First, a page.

Wednesday, February 6, 2013

Coat Cooke / Joe Poole & Coat Cooke / Ranier Weins

Coat Cooke / Joe Poole Conversations (Now Orchestra, 2012) **½

Coat Cooke / Rainer Weins High Wire (Now Orchestra, 2012)  ***


By Stan Zappa

“We have to watch out, because our reservoir of myths is far smaller and far more fragile than those of some other nations.  Once the supplies dry up, they dry up.  What happens then is that you start recycling myths, which turn into cliches; and before you know it, history has turned into nothing more than clip art.”

So says Douglas Copeland in his book Souvenir of Canada—an indispensable guide for those wanting some clarification on that elusive, and occasionally undetectable thing called Canadian “culture.”

Certainly the potential for “supplies drying up” (real or cultural) is a more and more a global fear, yet Canada has the added anxiety of having one's frozen corpse found in an ugly snowmobile suit once those supplies are gone--something our Jazz antecedents didn't have to worry about in New Orleans.  While Harold Bloom posited the existence of an anxiety of influence, it could also be that anxiety IS the influence and the profound steering agent in the arts.

The anxieties I hear navigated on Conversations by Coat Cooke and Joe Poole are distinctly Canadian.  The need to demonstrate, without a shadow of a doubt, a command of “composition” and an awareness of trends from that frightening, thawed landscape to the south, combined with the need to manifest that politely, fairly, judiciously, as representatives of a larger, (usually government funded) national arts expression is as Canadian as Mersyndol.  To those ends, Cooke and Poole have executed their duty as Canadians.  Conversations is a fantastic addition to the Now Orchestra's merch table, and of it Arts Canada should be proud.  If your only exposure to any form of media is that which has been approved by the CBC, Conversations, with it's moderate, managed, little bit of everything/not to tart, not to sweet approach to the saxophone/drum duo is sure to blow the cheese curds off your poutine.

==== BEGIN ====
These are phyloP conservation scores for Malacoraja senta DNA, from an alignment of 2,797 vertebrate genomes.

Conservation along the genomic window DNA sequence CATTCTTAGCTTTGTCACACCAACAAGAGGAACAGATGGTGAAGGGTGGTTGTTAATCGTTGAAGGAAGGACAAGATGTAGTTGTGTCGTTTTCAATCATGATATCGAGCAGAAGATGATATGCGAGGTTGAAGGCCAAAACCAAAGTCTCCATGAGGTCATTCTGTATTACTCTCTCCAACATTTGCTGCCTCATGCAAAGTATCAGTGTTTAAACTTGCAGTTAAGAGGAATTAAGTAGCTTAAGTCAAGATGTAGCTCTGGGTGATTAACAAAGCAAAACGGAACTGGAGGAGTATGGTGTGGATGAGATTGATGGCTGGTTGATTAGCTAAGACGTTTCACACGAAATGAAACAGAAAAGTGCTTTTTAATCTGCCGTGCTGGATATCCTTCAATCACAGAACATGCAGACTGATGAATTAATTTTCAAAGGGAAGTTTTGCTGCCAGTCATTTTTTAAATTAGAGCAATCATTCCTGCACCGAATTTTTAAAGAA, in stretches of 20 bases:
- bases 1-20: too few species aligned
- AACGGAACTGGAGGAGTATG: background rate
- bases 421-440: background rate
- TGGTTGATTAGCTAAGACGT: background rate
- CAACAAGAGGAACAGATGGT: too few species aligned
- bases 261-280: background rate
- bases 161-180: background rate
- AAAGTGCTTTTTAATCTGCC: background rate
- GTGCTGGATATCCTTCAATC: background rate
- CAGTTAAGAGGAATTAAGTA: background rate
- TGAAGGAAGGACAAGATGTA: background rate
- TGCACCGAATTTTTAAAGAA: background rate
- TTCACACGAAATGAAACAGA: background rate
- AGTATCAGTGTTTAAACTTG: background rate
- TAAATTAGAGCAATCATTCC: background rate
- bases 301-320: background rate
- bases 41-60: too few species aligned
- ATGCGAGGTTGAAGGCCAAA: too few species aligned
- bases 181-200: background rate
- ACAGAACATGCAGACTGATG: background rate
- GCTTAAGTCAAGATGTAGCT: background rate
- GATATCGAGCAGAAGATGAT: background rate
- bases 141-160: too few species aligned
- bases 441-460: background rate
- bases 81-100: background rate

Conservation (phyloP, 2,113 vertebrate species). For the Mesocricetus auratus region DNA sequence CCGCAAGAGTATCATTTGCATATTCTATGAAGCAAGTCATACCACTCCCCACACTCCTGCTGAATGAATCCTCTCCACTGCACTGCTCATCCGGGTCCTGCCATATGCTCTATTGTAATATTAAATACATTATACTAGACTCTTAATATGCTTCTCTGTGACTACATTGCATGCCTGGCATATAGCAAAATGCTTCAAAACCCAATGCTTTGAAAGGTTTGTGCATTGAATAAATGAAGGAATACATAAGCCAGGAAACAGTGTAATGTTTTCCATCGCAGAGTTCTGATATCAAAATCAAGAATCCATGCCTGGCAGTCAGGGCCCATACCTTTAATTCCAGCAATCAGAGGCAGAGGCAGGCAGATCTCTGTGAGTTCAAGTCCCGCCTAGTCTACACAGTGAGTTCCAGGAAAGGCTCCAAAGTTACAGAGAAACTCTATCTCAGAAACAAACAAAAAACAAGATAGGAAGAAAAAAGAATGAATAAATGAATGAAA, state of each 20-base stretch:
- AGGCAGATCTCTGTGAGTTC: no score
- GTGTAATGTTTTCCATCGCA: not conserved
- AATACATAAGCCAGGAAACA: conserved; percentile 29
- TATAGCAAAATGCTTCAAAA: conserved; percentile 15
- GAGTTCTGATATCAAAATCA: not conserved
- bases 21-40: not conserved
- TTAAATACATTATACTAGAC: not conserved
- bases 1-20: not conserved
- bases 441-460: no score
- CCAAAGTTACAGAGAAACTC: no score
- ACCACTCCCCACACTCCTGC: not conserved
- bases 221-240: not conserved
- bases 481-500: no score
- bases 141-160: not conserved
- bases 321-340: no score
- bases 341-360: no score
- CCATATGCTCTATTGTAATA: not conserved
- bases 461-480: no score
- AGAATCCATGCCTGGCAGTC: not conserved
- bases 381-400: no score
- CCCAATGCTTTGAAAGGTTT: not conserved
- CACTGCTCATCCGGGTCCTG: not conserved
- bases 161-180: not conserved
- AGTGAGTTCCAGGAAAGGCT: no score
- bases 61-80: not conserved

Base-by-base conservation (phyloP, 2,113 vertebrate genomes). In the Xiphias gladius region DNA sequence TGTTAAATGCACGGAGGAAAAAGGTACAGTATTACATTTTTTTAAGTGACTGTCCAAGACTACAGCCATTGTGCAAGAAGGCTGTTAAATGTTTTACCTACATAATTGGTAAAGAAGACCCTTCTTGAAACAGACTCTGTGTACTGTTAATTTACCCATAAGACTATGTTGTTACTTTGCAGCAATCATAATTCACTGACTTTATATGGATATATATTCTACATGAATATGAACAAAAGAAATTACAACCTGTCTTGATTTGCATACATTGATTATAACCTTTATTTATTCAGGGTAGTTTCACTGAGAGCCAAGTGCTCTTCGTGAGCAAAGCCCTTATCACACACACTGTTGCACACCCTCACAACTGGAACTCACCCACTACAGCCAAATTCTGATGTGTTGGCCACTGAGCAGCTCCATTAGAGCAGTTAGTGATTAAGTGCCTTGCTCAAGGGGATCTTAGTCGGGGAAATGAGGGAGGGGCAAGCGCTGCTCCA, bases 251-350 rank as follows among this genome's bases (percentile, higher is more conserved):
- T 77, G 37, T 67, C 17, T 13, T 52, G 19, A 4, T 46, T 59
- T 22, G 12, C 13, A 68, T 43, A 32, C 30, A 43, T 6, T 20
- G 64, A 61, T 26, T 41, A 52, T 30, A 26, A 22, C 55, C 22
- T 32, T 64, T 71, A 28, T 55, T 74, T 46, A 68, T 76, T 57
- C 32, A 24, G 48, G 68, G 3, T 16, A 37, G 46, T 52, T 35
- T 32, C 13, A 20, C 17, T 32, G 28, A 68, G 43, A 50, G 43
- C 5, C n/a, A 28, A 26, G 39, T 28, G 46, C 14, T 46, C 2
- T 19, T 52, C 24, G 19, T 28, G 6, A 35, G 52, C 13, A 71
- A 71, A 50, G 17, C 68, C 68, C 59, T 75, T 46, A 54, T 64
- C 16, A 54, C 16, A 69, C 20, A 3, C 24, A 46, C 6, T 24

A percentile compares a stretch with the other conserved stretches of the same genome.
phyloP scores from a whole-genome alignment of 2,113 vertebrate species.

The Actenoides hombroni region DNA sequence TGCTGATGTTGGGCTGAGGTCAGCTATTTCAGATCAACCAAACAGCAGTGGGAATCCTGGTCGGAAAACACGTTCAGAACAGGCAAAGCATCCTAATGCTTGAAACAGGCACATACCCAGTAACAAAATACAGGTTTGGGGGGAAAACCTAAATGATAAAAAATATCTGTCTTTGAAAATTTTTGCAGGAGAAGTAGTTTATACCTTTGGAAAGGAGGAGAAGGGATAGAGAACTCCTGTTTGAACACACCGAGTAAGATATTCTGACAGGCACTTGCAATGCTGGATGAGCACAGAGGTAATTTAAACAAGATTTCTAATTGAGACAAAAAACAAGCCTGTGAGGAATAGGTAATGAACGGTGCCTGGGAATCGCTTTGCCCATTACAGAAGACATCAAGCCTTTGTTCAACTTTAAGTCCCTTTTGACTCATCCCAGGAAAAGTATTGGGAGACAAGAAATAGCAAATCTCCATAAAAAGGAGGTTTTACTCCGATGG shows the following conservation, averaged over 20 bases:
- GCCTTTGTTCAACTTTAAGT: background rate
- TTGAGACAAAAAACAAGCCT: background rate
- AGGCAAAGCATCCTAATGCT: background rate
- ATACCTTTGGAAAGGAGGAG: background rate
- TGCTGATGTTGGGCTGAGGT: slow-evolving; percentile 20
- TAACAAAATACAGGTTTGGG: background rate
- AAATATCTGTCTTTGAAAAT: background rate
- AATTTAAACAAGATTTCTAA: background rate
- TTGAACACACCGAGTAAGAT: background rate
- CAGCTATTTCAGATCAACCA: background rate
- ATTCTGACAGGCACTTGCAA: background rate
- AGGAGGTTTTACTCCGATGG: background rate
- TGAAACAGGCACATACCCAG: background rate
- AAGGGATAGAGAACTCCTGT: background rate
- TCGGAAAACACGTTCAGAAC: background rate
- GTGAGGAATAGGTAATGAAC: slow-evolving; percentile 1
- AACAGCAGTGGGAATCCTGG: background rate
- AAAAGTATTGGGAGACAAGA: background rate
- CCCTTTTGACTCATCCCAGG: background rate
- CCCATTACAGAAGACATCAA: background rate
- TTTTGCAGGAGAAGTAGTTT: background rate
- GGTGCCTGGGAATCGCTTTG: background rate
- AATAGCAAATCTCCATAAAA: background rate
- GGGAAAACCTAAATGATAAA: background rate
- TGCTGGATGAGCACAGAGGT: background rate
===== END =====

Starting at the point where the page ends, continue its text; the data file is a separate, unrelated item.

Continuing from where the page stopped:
Those of you who might get more than one station on your receiver, or have been other places where “This Music” is practiced, Cook and Rainer Wiens' High Wire will likely capture that much more of your attention as it is that much less “Canadian” in its proportions than Conversations.  Wiens' guitar coaxes from Cook what Poole's drumming did not without resorting to the kind of excitement that prevents the dishes from being washed or floors from being swept.

This is what I don't get about Canada.  Across the street from my house, one lone junkie steals childrens' bicycles and sells crack with impunity, depressing property values, stunting home sales, and driving our favorite life long resident of the neighborhood to abandon his home.  When presented with this, the local dispatch of the RCMP offered excuses like “He's memorized what all the police cars look like, so there's nothing we can do” and “Sometimes he puts the crack in his mouth, so there's nothing we can do” and my personal favorite “His lawyer told us to stop harassing him, so there's nothing we can do.”  Meanwhile, the RCMP have no problem tasing Robert Dziekanski to death at Vancouver airport for the crime of being Polish and looking confused.  

Canada, this is all to say I know you got it in you—so why not put it to good use?  Clearly Cooke can play the horn, just as Poole can play the drums and Wiens can play the guitar.  Their job now is to convince the CBC, Arts Canada and the rest of the parent culture they can't.  Everyone on the production side of the arts knows (if only instinctively) Bloom-via-Milton's truth “to be judicious is to be weak and to compare, exactly and fairly, is to be not elect.”  C'mon guys, drop gloves and giver already, eh?


© stef

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